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Paper iaps_21_2010_377:
Social perception of pro-ecological commitment among Brazilian high school students

id iaps_21_2010_377
authors Raquel Diniz, José Pinheiro
year 2010
title Social perception of pro-ecological commitment among Brazilian high school students
source Kabisch, Sigrun; Kunath, Anna; Feldmann, Hildegard (editors): VULNERABILITY, RISK AND COMPLEXITY: IMPACTS OF GLOBAL CHANGE ON HUMAN HABITATS (IAPS 21 Conference, Abstracts of Presentations), 27 june-2 july 2010
summary The notion of pro-ecological commitment includes values, believes, and attitudes, expressing an overall predisposition to the manifestation of a variety of individual or collective acts of environmental conservation and protection. This exploratory research intended to investigate the pro-ecological commitment of students from a Brazilian northeast state capital. Besides employing traditional self-report measures, the distinctive feature of our investigation was the analysis of students’ social perception of their classmates’ pro-ecological commitment. The participants were 56 females and 20 males enrolled in environment-related courses of high school level. The questionnaire they answered contained, among other questions, a request to indicate up to five classmates that, in their opinion, were pro-ecologically committed people, coupled with a justification for such choices. At a later stage, interviews were performed with the thirteen students who had received the highest levels of indications from the colleagues. A descriptive analysis of the answers about the practice of environmental care shows that, out of the total number of participants (N=76), 50 consider themselves as practicing at least one kind of environmental care. Four categories emerged from the content analysis of the answers about the self-reported environmentally friendly actions: saving resources, waste treatment, environmental education and ecosystems preservation. At the same time, three categories emerged from the reasons used to justify the indications of pro-ecologically committed classmates: practices of environmental care observed in daily activities, environmental worries frequently verbalized, implicit signs of environmental awareness and engagement. The detailed contents of the answers to this question suggest two different dimensions for the social perception of pro-ecological commitment: a “direct” one, expressed by behaviours intended to contribute to the solution of environmental problems; and an “indirect” dimension, related to (pro-ecological) actions aimed at impacting other persons. Interviewing the students allowed for a better analysis of the two views: the self-report about the practice of environmental care and the social perception of classmates about the same person. For example, five out of the thirteen interviewed students, despite being indicated by colleagues as pro-ecologically committed, answered negatively to the question about practicing some form of environmental care, because they conceive such practices as collective activities, with strong impact and repercussion. Additionally, we could observe that the interviewee’s point of view about himself/herself coincided with the perception of the colleagues whenever the indirect dimension was involved; after all, they are much more exposed to verbal interchanges about the matter than to behaviours in the “real” world. Finally, it is important to mention that we found different patterns of social perception of pro-ecological commitment; they vary according to the evaluation perspective adopted by the person. To understand, predict and promote environmentally sustainable styles of life is the general goal of the research on pro-ecological commitment. Considering that the self-image of the person and the way others perceive him/her are important elements to achieve those purposes, we suggest further exploration of their role towards the adoption of ecologically sustainable lifestyles. Key words: pro-ecological commitment; environmental care; social perception.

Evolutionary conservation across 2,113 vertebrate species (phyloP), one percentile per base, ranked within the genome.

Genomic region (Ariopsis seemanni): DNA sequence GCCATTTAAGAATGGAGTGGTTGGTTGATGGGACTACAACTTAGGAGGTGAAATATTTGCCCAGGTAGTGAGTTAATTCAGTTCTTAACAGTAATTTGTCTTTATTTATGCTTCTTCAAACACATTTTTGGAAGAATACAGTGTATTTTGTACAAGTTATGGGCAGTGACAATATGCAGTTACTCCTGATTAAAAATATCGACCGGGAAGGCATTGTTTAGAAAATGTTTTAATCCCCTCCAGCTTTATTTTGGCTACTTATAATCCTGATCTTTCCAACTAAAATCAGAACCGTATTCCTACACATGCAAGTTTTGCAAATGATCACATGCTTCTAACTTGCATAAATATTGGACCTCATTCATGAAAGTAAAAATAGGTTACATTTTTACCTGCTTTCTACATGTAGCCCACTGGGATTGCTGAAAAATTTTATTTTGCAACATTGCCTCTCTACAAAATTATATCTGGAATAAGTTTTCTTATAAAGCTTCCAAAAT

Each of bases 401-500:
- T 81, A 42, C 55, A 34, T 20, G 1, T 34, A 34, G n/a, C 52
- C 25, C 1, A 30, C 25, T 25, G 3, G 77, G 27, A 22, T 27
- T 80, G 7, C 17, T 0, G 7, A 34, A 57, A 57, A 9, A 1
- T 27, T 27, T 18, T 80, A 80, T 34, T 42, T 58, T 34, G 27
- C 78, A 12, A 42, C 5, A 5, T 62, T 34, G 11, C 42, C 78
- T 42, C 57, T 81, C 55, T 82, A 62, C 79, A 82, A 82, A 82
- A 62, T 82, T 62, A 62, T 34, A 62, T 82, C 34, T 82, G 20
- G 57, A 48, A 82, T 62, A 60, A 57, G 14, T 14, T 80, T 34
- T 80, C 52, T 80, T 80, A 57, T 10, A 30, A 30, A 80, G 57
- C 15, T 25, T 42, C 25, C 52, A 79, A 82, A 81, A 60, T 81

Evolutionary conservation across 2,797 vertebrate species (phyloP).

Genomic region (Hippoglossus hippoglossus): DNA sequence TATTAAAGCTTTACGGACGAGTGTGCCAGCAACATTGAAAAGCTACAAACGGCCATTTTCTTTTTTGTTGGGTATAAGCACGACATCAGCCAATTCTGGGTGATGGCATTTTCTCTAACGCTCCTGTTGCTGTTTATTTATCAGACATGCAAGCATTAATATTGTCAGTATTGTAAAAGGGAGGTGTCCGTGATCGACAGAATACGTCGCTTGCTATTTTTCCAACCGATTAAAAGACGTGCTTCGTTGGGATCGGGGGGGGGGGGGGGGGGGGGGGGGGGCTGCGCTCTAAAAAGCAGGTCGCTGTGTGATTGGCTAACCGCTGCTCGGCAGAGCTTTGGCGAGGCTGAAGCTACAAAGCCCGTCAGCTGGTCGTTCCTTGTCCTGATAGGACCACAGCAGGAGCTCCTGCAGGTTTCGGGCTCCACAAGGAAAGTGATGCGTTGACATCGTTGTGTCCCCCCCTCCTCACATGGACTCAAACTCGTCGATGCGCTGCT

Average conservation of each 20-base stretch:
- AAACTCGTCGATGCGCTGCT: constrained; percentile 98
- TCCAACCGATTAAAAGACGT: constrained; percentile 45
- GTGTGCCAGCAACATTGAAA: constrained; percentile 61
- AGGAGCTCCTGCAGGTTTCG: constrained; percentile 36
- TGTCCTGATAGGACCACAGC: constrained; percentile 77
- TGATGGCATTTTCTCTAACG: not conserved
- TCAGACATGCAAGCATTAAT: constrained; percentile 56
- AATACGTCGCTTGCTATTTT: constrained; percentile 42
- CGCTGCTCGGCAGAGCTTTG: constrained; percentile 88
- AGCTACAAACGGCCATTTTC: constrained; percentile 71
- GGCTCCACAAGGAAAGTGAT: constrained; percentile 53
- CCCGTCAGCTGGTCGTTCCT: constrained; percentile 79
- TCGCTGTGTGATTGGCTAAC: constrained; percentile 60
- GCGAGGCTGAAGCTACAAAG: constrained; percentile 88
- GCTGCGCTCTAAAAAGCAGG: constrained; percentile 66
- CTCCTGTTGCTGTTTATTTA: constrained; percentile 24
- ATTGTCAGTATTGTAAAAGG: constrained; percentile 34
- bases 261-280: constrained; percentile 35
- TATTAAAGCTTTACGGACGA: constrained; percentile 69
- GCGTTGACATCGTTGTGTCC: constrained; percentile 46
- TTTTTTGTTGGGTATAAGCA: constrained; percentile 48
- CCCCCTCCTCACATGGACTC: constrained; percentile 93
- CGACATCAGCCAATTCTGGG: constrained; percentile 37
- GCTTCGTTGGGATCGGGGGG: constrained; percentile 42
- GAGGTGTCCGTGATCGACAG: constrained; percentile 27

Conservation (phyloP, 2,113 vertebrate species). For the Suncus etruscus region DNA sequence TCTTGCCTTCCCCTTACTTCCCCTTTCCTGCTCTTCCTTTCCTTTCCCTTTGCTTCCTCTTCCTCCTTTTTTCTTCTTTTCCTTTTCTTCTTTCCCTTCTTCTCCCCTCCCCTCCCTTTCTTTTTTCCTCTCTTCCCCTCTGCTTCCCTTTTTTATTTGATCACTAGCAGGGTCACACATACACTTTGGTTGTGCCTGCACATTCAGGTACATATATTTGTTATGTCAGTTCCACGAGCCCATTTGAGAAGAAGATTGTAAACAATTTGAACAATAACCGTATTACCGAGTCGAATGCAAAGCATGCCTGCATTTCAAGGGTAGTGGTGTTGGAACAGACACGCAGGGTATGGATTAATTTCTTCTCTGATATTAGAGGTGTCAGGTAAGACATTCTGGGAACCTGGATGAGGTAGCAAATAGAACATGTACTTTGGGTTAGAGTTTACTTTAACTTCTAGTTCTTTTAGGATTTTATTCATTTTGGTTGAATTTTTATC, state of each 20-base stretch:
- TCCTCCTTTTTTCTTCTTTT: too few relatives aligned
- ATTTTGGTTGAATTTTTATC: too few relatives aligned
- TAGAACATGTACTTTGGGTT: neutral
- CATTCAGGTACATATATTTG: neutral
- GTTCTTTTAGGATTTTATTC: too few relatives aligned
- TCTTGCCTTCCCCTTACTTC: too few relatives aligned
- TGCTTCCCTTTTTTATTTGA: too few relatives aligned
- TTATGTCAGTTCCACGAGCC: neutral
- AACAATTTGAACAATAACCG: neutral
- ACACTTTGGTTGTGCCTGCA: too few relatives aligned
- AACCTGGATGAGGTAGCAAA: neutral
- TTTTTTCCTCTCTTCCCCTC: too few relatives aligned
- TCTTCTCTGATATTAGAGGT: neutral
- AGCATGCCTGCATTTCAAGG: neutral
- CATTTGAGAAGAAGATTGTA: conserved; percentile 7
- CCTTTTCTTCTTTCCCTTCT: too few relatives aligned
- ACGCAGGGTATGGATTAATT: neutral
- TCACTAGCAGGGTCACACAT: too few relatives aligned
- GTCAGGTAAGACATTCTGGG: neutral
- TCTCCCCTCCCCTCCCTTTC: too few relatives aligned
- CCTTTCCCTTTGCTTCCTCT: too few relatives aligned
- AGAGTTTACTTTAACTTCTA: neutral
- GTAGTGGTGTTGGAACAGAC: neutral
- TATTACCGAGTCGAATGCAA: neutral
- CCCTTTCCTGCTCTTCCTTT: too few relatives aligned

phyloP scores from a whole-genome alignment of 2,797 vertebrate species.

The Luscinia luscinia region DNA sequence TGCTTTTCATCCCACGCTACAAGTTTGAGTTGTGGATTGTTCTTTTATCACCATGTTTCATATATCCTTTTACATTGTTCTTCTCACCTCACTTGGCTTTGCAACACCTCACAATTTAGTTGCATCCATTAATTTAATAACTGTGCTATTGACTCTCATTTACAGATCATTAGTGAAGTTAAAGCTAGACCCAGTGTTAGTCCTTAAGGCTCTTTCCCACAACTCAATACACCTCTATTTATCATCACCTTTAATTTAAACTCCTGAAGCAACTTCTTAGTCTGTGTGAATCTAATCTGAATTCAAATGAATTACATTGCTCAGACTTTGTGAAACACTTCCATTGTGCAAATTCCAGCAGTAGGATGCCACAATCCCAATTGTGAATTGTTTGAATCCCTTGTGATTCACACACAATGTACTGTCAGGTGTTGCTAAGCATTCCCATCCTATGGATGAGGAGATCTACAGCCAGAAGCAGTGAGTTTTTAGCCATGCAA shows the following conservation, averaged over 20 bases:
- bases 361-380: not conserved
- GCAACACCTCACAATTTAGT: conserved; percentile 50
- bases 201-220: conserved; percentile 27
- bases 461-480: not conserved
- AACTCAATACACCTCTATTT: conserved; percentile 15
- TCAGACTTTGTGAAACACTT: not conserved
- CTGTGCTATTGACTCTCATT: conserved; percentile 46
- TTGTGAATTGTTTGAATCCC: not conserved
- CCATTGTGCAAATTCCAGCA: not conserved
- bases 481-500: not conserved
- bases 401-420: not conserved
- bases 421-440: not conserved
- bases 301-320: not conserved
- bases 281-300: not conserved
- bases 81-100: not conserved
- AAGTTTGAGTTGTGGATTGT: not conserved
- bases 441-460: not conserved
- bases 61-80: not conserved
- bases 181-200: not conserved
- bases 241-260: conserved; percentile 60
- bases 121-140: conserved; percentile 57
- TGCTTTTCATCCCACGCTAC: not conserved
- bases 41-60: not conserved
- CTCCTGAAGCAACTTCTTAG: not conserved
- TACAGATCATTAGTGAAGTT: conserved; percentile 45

series conference:IAPS:21
type poster
discussion No discussions. Post discussion ...
last changed 2010/08/22 17:38

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